Well, it got real noisy about that time, with everybody hollering and shouting, and there were a few tears, as well.

But you know what's funny? While everybody else was busy shaking hands and hugging each other, Stevie, with a big, big smile on his face, was busy clearing all the cups and dishes from the table. Stevie was the best worker I ever hired.

Tuesday, February 8, 2011

WHEN YOU THOUGHT I WASN'T LOOKING

A message every adult should read, because children are watching you and doing as you do, not as you say.

When you thought I wasn't looking, I saw you hang my first painting on the refrigerator and I immediately wanted to paint another one.

When you thought I wasn't looking I saw you feed a stray cat, and I learned that it was good to be kind to animals.

When you thought I wasn't looking, I saw you make my favourite cake for me and I learned that the little things can be the special things in life.

When you thought I wasn't looking I heard you say a prayer, and I knew there is a God I could always talk to and I learned to trust in God.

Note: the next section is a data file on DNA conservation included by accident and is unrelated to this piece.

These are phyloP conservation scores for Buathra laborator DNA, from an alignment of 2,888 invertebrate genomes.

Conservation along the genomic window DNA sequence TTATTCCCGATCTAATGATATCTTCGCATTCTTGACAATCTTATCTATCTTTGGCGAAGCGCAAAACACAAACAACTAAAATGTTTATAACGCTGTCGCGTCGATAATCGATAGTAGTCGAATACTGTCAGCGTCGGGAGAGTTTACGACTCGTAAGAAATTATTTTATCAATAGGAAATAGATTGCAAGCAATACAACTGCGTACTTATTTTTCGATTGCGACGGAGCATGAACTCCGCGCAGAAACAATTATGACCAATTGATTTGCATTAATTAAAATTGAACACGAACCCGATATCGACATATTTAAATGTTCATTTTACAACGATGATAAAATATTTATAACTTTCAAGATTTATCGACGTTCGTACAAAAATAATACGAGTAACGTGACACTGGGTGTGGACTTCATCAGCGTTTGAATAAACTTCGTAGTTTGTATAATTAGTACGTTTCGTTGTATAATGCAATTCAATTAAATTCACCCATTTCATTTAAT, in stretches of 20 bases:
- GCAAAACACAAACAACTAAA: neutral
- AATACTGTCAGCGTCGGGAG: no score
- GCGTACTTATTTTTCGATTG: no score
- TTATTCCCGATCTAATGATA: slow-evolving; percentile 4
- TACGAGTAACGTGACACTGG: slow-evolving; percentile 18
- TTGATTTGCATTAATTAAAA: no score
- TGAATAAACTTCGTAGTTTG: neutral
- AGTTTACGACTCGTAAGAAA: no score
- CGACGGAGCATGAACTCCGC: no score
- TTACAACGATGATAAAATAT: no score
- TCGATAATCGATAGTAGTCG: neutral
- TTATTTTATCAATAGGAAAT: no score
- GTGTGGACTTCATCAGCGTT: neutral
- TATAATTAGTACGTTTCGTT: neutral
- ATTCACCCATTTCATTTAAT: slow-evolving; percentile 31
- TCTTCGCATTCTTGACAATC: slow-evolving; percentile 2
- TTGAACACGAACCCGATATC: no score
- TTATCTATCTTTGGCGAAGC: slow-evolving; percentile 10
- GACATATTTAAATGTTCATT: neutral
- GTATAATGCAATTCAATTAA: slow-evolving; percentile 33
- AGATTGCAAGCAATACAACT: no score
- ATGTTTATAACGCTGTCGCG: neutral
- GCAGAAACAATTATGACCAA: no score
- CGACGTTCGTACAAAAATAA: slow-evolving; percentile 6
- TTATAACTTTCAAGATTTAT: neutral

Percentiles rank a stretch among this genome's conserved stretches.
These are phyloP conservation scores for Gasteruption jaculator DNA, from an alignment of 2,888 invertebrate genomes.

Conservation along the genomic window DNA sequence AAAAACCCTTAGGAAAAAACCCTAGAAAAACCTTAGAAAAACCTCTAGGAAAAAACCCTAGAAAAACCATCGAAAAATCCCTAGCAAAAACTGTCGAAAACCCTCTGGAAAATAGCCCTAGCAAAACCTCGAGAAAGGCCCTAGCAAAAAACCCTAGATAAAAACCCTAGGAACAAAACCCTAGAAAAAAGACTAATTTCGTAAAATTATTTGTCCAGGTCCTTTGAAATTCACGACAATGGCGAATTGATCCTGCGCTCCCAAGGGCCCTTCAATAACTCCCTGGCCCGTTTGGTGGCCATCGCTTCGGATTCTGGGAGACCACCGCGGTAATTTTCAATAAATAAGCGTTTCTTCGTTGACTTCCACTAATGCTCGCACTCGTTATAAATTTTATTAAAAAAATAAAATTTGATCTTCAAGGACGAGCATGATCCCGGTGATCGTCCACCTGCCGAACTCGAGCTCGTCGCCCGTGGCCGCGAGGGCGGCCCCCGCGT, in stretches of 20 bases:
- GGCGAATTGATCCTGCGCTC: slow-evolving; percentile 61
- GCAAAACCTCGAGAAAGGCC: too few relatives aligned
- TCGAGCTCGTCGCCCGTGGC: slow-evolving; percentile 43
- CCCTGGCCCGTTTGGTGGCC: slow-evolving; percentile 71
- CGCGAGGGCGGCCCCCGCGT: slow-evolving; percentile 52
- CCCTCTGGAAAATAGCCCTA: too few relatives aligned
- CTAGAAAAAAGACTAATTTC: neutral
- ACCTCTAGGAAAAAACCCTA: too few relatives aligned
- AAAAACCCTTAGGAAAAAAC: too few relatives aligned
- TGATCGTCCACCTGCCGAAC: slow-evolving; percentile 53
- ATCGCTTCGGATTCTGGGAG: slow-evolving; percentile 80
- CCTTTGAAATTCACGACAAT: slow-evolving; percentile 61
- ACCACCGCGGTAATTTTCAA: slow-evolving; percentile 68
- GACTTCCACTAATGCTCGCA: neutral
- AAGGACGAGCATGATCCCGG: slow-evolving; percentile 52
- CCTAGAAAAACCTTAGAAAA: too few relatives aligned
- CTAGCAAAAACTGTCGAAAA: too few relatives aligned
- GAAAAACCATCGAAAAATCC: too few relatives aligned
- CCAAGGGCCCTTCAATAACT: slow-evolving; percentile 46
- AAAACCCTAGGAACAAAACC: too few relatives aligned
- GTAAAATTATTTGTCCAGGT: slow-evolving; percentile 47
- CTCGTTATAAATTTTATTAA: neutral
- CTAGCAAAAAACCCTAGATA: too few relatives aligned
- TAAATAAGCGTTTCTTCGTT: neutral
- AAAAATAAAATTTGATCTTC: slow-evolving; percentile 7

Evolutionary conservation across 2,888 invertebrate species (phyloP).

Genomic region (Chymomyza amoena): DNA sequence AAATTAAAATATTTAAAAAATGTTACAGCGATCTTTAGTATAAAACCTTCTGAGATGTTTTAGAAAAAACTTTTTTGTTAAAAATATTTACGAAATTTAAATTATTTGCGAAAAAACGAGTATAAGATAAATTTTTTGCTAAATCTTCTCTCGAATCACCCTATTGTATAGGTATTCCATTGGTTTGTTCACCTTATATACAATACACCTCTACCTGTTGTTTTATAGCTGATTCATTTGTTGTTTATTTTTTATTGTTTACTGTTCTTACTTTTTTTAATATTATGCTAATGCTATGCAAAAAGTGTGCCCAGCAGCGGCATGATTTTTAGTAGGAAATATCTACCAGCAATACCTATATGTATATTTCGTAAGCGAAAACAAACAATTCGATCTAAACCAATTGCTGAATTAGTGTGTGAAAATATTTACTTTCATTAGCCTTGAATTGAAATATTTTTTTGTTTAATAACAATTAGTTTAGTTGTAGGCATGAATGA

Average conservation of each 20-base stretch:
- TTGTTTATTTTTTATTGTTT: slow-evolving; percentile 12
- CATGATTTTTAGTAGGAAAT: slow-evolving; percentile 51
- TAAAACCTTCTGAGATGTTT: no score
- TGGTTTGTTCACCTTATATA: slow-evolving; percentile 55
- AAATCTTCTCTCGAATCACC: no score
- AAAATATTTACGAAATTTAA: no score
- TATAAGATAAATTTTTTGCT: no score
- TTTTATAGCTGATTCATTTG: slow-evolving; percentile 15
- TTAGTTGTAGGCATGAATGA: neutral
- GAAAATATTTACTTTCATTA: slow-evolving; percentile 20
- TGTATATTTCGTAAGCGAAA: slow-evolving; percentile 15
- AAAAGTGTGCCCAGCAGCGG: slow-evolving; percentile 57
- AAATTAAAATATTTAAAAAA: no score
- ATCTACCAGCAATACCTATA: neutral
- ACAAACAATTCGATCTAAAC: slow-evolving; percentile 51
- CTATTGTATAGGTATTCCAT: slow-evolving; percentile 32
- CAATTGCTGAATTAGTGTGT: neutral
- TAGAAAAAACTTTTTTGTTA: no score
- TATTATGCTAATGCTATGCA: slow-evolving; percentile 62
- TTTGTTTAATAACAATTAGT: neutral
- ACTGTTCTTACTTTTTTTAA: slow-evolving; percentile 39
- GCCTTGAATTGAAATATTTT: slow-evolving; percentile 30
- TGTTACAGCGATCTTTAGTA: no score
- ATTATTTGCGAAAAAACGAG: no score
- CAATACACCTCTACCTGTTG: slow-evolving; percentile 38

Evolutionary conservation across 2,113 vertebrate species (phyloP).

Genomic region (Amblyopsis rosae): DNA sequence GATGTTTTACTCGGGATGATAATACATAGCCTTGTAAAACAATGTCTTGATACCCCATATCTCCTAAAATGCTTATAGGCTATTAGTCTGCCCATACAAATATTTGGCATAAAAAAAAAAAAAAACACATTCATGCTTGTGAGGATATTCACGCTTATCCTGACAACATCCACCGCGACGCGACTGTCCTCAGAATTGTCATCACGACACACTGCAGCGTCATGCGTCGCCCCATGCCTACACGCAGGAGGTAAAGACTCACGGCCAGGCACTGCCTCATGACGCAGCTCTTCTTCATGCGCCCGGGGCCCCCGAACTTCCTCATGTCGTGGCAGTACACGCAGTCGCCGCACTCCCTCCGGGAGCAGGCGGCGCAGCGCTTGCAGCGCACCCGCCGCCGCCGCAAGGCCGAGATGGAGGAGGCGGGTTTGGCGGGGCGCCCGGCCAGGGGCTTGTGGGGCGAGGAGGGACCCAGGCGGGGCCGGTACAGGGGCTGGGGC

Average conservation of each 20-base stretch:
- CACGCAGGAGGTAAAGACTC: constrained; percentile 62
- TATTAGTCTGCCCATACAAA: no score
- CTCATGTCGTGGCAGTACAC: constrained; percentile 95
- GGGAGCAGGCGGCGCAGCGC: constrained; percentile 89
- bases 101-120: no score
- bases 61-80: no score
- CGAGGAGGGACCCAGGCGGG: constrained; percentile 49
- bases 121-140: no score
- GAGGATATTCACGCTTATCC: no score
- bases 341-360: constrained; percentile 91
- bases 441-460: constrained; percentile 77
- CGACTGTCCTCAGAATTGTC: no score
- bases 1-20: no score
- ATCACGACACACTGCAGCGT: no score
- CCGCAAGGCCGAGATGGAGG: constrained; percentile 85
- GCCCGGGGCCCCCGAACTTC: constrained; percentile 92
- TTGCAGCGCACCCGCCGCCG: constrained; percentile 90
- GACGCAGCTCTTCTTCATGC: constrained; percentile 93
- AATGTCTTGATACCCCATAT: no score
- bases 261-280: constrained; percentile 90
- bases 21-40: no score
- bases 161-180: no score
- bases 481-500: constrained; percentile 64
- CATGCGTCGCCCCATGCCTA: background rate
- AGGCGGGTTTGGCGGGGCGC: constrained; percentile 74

When you thought I wasn't looking, I saw you make a meal and take it to a friend who was sick, and I learned that we all have to help take care of each other.

When you thought I wasn't looking, I saw you give of your time and money to help people who had nothing and I learned that those who have something should give to those who don't.

When you thought I wasn't looking, I saw you take care of our house and everyone in it and I learned we have to take care of what we are given.

When you thought I wasn't looking, I saw how you handled your responsibilities, even when you didn't feel good and I learned that I would have to be responsible when I grow up.